|Women and war - The story so far in Palestine|
Hamida had to cross a checkpoint to get to the hospital when she went into labour. Her village is near Bethlehem, about a ten-minute drive along a picturesque valley with a monastery and a pine forest. A checkpoint for Palestinians, though, is not a place where you just queue up and are searched and pass through; a checkpoint is where the Israeli soldier stands with a gun and is master of the situation. If he does not feel like letting anyone through his particular bit of road, there is no option but to wait. Sometimes, this wait can last for hours, and hours and hours. For Hamida, the wait was too long for her baby, who could not wait to come out into this beautiful world. But it was an unjust and terrifying world and he died.
Hamida is not consoled or supported but blamed for her tragedy. She should have managed to find a way to keep her baby from being born until she reached the hospital. It is all her fault.
Rana, who had the good fortune to have a healthy baby boy of nine months, was sitting nursing him near the window so she could enjoy the view of the peaceful and empty street (it was curfew, so no one was out of doors). She had managed to keep going in spite of marriage and motherhood: she had just got a degree in law, was starting work and even taking a course in active nonviolence and empowerment of women. She was looking forward to a happy and productive future.
She was shot through the window of her home as she nursed her baby boy. She died instantly. Her baby was seriously injured and is still in hospital.
The city of Nablus (the ancient Neapolis) has been under curfew almost continuously since June last year and the inhabitants of this once thriving business and cultural centre, renowned for its delicious sweets, are becoming disoriented and losing track of time.
In Nablus, Rabiha had gone with her mother-in-law and her husband in his taxi to visit her brother in hospital. They thought the curfew had been lifted. Suddenly, a tank charged at them at full speed, and while they were trying to reverse to avoid being crushed, the soldiers opened fire. All three of them were wounded, but Rabiha was very badly hurt and clearly in need of urgent medical attention. A shopkeeper who witnessed the attack and tried to help her was prevented by the soldiers, who commented as she died: "She should have known better than to break the curfew."
It is the Palestinian women who bear the brunt of the tension and the hatred. Although in the years after 1993, after the Oslo peace agreement had been signed, there was considerable cultural development and the beginnings of an infrastructure and a State — not an easy process after thirty-five years of hostile occupation — Israel remained firmly in control of every aspect of Palestinian life, including, most importantly, freedom of movement.
Judy wanted to get home; she had been counselling the inmates of a refugee camp a mere five kilometres from her home. But this camp is where the Israelis have chosen to place one of their many checkpoints, a maze of massive concrete walling, between Ramallah and Jerusalem. There were hundreds of others like her, waiting hour after hour in the heat of the sun to be checked by the young Israeli soldiers. She decided to take another route. All the roads were blocked, either by soldiers or religious fanatics (so-called ‘settlers’) or by impassable mounds of earth and dug-up asphalt. Luckily, she found an acquaintance she could stay with overnight and by the following day, most of the crowd were allowed through the checkpoint. Her home, though, is hardly the safe place it should be. It is in the street that backs onto the compound where President Arafat is under constant siege. Her home is usually without electricity and is constantly rocked by the bombs that are dropped in the presidential compound. Where does she get the strength to help others with counselling and crisis management when this nightmare is her daily reality?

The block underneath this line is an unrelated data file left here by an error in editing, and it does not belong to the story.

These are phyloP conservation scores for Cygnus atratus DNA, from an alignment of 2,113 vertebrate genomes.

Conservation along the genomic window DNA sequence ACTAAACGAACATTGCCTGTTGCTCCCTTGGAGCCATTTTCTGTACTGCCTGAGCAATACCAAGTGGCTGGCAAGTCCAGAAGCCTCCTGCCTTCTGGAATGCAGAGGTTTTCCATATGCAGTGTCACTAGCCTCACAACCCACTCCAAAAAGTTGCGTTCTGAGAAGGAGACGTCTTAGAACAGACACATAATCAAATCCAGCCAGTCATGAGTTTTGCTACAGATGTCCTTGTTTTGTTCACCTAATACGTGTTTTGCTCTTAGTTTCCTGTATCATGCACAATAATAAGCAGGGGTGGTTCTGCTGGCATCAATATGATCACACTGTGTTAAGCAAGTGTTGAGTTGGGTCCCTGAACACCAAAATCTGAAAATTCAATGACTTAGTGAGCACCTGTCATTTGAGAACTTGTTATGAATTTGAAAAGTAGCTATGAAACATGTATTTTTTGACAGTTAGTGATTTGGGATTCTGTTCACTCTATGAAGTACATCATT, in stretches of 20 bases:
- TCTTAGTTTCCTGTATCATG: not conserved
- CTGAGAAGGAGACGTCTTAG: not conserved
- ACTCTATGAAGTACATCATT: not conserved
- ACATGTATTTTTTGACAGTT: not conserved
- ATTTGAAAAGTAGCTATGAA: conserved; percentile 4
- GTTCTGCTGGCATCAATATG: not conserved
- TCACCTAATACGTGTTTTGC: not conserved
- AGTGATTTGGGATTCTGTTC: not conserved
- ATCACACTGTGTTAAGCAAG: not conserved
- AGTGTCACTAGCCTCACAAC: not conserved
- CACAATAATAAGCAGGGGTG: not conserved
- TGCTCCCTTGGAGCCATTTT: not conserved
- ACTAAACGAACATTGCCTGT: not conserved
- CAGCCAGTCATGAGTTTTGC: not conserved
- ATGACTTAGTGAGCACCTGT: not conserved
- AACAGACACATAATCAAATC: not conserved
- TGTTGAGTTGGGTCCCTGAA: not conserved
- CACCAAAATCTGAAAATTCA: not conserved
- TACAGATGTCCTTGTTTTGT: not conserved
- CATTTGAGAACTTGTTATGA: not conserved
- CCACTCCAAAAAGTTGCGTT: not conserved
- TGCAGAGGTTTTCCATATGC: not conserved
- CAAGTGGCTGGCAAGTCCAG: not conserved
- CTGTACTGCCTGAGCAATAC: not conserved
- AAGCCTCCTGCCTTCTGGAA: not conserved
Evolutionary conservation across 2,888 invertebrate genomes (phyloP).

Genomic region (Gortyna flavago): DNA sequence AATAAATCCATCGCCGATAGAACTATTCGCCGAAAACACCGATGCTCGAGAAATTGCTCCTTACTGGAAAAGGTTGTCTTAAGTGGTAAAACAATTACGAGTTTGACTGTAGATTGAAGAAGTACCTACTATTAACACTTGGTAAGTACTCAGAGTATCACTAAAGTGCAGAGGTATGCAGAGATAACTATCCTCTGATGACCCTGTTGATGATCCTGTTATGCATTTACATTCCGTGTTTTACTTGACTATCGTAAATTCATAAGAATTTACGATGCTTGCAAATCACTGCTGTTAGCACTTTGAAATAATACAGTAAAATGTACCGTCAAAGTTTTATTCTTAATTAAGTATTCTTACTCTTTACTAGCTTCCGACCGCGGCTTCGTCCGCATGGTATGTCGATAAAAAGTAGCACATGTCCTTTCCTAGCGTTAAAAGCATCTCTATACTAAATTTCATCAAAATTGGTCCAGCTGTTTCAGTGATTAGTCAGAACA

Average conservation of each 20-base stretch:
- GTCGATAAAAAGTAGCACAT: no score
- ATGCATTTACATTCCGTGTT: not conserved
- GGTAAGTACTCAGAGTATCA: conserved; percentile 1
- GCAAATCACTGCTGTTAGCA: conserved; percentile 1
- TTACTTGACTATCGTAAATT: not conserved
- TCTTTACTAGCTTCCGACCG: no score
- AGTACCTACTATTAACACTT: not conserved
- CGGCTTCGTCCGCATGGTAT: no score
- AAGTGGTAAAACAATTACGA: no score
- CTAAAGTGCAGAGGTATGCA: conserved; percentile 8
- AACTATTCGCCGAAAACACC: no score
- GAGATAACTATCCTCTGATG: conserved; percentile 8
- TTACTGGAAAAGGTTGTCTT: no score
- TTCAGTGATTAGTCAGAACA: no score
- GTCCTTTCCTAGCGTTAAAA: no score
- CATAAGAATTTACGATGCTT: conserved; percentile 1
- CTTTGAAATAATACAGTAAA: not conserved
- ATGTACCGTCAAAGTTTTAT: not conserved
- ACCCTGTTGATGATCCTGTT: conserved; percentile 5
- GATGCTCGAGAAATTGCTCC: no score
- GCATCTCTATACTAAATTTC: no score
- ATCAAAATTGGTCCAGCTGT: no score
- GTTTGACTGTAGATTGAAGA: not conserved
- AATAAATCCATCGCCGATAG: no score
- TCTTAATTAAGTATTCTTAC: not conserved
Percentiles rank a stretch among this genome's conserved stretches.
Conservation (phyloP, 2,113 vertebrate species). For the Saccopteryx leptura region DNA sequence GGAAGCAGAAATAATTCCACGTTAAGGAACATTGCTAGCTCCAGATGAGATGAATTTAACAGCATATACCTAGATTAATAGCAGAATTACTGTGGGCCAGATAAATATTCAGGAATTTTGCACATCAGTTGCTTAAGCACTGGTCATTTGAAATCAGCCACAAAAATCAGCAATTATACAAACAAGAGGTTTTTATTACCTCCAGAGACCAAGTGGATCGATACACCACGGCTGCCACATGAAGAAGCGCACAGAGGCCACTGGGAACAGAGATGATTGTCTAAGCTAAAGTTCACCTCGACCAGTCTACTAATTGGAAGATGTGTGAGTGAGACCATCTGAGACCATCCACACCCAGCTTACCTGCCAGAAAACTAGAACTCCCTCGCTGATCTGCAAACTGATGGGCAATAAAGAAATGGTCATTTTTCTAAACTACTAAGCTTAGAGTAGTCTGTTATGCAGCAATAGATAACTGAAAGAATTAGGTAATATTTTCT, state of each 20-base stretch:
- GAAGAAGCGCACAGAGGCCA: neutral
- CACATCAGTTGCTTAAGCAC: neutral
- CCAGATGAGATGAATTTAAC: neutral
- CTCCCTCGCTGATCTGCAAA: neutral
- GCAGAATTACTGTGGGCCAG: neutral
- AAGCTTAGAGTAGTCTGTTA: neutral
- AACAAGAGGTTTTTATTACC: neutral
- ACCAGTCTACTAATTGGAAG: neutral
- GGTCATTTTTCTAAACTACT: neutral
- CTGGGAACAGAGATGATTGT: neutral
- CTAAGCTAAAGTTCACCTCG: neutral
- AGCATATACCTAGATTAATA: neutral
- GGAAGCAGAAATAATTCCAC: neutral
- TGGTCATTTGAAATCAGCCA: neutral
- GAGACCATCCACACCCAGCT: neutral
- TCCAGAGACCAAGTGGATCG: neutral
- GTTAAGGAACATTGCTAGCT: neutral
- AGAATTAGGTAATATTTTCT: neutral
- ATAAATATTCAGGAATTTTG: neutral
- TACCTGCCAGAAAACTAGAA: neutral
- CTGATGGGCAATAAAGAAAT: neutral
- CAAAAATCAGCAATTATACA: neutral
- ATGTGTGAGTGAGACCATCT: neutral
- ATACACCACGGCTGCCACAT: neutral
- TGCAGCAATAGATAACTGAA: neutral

Huda had recently set up a business in one of the smart new buildings that shot up during the boom of the peace years, when Ramallah seemed set to become the commercial centre of the West Bank. Her shop was destroyed in the shelling during the incursions in April.
The biggest obstacle to a return to negotiations, even more than the violence at this moment, is lack of trust; at least between the men who are fighting and governing on both sides. As sisters in suffering, the women can hear each other better, and if they are given more chances to be heard, could help to rebuild this trust and be reminders of shared values and shared humanity.
The women, who have been the unsung heroes throughout this conflict, both in the wars and in the peace, and who are paying the highest price, are perhaps the ones who can reach across to each other, and who can take action and encourage others to take their future into their hands and start to act. There are issues that unite women even across a conflict, such as the difficulty of coping and helping others to cope, and the general problems of their gender. Perhaps it is because women are all too used to being dominated that they are not only generally able to cope in these appalling conditions, albeit with problems of physical and mental health, but are also able to overcome the hatred and dehumanisation brought out by the violence and the domination of the Israelis. It is often women who recognise their commonalities and common suffering and are willing to put pride and hatred aside in order to work together.
In being able to recognise each other’s humanity, women can be the bridge to peace in this conflict. The women of Palestine only need to be heard.
Lucy Nusseibeh is Director of Middle East Nonviolence and Democracy (MEND), which works with people
and societies affected by conflict. She lives in Palestine